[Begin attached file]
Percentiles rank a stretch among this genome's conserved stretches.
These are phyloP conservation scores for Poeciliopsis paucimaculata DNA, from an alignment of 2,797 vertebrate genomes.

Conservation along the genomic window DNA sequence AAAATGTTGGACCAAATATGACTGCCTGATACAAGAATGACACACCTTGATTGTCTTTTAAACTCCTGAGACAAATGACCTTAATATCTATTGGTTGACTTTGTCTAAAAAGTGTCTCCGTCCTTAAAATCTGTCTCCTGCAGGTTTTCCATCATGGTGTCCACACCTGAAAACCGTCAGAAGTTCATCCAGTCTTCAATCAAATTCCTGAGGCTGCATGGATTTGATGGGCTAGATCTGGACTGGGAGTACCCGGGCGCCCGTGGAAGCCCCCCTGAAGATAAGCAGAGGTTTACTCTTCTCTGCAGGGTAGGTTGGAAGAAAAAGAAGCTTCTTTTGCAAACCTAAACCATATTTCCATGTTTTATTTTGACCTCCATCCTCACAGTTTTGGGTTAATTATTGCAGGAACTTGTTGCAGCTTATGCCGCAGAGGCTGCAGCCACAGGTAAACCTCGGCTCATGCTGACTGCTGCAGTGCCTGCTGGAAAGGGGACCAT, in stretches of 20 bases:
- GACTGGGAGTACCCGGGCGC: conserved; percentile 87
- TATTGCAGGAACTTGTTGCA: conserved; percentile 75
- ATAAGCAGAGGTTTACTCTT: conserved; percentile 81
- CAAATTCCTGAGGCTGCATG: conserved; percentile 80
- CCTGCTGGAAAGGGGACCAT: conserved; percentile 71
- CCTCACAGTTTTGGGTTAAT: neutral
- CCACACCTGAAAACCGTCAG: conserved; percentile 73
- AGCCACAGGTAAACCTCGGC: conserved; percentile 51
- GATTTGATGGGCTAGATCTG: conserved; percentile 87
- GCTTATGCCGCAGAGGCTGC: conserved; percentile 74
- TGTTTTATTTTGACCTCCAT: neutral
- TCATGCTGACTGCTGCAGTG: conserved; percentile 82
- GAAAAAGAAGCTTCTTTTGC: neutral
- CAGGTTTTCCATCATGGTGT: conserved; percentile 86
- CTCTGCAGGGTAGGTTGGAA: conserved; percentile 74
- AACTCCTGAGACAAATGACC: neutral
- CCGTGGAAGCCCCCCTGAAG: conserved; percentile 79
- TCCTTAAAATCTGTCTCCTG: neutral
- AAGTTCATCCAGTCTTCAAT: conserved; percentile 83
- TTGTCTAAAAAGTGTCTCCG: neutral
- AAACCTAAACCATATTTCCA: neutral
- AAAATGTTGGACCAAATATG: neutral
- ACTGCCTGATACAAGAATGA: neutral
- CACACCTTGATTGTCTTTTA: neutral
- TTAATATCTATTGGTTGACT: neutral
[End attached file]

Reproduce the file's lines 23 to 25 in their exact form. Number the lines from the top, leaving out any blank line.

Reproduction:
- TTGTCTAAAAAGTGTCTCCG: neutral
- AAACCTAAACCATATTTCCA: neutral
- AAAATGTTGGACCAAATATG: neutral